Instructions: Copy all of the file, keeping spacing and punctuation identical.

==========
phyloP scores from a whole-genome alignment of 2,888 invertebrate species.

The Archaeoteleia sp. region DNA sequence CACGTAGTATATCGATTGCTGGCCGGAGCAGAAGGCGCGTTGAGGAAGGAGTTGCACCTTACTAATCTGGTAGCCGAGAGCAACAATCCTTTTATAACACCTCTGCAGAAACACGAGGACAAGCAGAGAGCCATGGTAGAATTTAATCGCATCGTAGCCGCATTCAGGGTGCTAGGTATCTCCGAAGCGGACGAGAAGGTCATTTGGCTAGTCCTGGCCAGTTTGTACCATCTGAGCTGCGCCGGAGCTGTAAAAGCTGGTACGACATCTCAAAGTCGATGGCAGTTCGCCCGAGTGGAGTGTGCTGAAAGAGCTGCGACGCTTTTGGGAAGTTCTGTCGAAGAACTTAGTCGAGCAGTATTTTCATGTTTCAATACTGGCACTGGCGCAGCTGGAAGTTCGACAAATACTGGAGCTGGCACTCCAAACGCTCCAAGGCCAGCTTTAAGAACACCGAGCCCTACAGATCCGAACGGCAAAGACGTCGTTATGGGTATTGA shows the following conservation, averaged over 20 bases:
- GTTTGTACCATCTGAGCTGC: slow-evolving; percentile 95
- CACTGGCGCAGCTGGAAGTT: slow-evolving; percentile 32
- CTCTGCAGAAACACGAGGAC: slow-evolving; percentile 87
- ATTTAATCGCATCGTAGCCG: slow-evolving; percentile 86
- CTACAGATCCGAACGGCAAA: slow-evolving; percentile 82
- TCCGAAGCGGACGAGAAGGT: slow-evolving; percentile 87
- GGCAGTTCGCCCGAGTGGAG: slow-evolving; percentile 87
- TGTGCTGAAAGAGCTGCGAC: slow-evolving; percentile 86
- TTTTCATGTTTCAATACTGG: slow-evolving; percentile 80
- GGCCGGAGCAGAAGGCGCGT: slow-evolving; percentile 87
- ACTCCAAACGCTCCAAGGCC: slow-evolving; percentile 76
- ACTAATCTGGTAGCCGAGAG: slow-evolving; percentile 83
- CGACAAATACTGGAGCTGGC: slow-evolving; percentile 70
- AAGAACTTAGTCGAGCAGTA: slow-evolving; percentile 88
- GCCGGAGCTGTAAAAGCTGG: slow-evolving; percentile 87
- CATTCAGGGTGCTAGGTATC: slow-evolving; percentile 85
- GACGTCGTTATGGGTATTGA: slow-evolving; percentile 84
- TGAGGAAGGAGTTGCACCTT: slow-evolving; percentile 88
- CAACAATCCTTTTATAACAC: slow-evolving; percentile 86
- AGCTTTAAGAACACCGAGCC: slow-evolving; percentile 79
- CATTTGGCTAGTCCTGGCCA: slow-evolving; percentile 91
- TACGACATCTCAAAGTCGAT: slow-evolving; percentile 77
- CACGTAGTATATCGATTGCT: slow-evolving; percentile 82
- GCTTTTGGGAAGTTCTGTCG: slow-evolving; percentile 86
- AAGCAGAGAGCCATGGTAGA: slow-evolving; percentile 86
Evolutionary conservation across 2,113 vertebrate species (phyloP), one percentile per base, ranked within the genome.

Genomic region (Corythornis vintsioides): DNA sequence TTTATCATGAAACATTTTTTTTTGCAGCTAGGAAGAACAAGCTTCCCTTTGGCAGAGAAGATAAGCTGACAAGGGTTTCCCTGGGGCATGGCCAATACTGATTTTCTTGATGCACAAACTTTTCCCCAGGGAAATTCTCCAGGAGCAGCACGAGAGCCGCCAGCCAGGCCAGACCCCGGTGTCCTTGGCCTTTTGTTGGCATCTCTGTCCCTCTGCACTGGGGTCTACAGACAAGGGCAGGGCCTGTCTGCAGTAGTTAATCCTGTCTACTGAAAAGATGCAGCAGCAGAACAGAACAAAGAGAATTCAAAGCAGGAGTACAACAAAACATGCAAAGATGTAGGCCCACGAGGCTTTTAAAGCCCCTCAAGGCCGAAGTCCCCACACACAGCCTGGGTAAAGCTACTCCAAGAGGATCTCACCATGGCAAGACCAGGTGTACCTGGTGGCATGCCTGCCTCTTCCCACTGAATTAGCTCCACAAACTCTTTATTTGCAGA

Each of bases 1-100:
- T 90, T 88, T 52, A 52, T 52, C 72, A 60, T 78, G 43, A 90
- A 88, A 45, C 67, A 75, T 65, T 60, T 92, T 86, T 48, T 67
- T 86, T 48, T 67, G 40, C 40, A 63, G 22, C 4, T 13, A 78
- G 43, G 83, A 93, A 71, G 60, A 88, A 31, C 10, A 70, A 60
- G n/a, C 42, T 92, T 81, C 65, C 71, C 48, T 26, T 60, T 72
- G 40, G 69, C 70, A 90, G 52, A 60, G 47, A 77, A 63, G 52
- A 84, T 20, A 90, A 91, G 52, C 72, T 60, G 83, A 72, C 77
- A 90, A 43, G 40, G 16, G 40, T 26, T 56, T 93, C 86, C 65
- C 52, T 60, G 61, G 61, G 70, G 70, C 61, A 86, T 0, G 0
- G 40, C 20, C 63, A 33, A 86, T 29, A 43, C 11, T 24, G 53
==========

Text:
phyloP scores from a whole-genome alignment of 2,888 invertebrate species.

The Archaeoteleia sp. region DNA sequence CACGTAGTATATCGATTGCTGGCCGGAGCAGAAGGCGCGTTGAGGAAGGAGTTGCACCTTACTAATCTGGTAGCCGAGAGCAACAATCCTTTTATAACACCTCTGCAGAAACACGAGGACAAGCAGAGAGCCATGGTAGAATTTAATCGCATCGTAGCCGCATTCAGGGTGCTAGGTATCTCCGAAGCGGACGAGAAGGTCATTTGGCTAGTCCTGGCCAGTTTGTACCATCTGAGCTGCGCCGGAGCTGTAAAAGCTGGTACGACATCTCAAAGTCGATGGCAGTTCGCCCGAGTGGAGTGTGCTGAAAGAGCTGCGACGCTTTTGGGAAGTTCTGTCGAAGAACTTAGTCGAGCAGTATTTTCATGTTTCAATACTGGCACTGGCGCAGCTGGAAGTTCGACAAATACTGGAGCTGGCACTCCAAACGCTCCAAGGCCAGCTTTAAGAACACCGAGCCCTACAGATCCGAACGGCAAAGACGTCGTTATGGGTATTGA shows the following conservation, averaged over 20 bases:
- GTTTGTACCATCTGAGCTGC: slow-evolving; percentile 95
- CACTGGCGCAGCTGGAAGTT: slow-evolving; percentile 32
- CTCTGCAGAAACACGAGGAC: slow-evolving; percentile 87
- ATTTAATCGCATCGTAGCCG: slow-evolving; percentile 86
- CTACAGATCCGAACGGCAAA: slow-evolving; percentile 82
- TCCGAAGCGGACGAGAAGGT: slow-evolving; percentile 87
- GGCAGTTCGCCCGAGTGGAG: slow-evolving; percentile 87
- TGTGCTGAAAGAGCTGCGAC: slow-evolving; percentile 86
- TTTTCATGTTTCAATACTGG: slow-evolving; percentile 80
- GGCCGGAGCAGAAGGCGCGT: slow-evolving; percentile 87
- ACTCCAAACGCTCCAAGGCC: slow-evolving; percentile 76
- ACTAATCTGGTAGCCGAGAG: slow-evolving; percentile 83
- CGACAAATACTGGAGCTGGC: slow-evolving; percentile 70
- AAGAACTTAGTCGAGCAGTA: slow-evolving; percentile 88
- GCCGGAGCTGTAAAAGCTGG: slow-evolving; percentile 87
- CATTCAGGGTGCTAGGTATC: slow-evolving; percentile 85
- GACGTCGTTATGGGTATTGA: slow-evolving; percentile 84
- TGAGGAAGGAGTTGCACCTT: slow-evolving; percentile 88
- CAACAATCCTTTTATAACAC: slow-evolving; percentile 86
- AGCTTTAAGAACACCGAGCC: slow-evolving; percentile 79
- CATTTGGCTAGTCCTGGCCA: slow-evolving; percentile 91
- TACGACATCTCAAAGTCGAT: slow-evolving; percentile 77
- CACGTAGTATATCGATTGCT: slow-evolving; percentile 82
- GCTTTTGGGAAGTTCTGTCG: slow-evolving; percentile 86
- AAGCAGAGAGCCATGGTAGA: slow-evolving; percentile 86
Evolutionary conservation across 2,113 vertebrate species (phyloP), one percentile per base, ranked within the genome.

Genomic region (Corythornis vintsioides): DNA sequence TTTATCATGAAACATTTTTTTTTGCAGCTAGGAAGAACAAGCTTCCCTTTGGCAGAGAAGATAAGCTGACAAGGGTTTCCCTGGGGCATGGCCAATACTGATTTTCTTGATGCACAAACTTTTCCCCAGGGAAATTCTCCAGGAGCAGCACGAGAGCCGCCAGCCAGGCCAGACCCCGGTGTCCTTGGCCTTTTGTTGGCATCTCTGTCCCTCTGCACTGGGGTCTACAGACAAGGGCAGGGCCTGTCTGCAGTAGTTAATCCTGTCTACTGAAAAGATGCAGCAGCAGAACAGAACAAAGAGAATTCAAAGCAGGAGTACAACAAAACATGCAAAGATGTAGGCCCACGAGGCTTTTAAAGCCCCTCAAGGCCGAAGTCCCCACACACAGCCTGGGTAAAGCTACTCCAAGAGGATCTCACCATGGCAAGACCAGGTGTACCTGGTGGCATGCCTGCCTCTTCCCACTGAATTAGCTCCACAAACTCTTTATTTGCAGA

Each of bases 1-100:
- T 90, T 88, T 52, A 52, T 52, C 72, A 60, T 78, G 43, A 90
- A 88, A 45, C 67, A 75, T 65, T 60, T 92, T 86, T 48, T 67
- T 86, T 48, T 67, G 40, C 40, A 63, G 22, C 4, T 13, A 78
- G 43, G 83, A 93, A 71, G 60, A 88, A 31, C 10, A 70, A 60
- G n/a, C 42, T 92, T 81, C 65, C 71, C 48, T 26, T 60, T 72
- G 40, G 69, C 70, A 90, G 52, A 60, G 47, A 77, A 63, G 52
- A 84, T 20, A 90, A 91, G 52, C 72, T 60, G 83, A 72, C 77
- A 90, A 43, G 40, G 16, G 40, T 26, T 56, T 93, C 86, C 65
- C 52, T 60, G 61, G 61, G 70, G 70, C 61, A 86, T 0, G 0
- G 40, C 20, C 63, A 33, A 86, T 29, A 43, C 11, T 24, G 53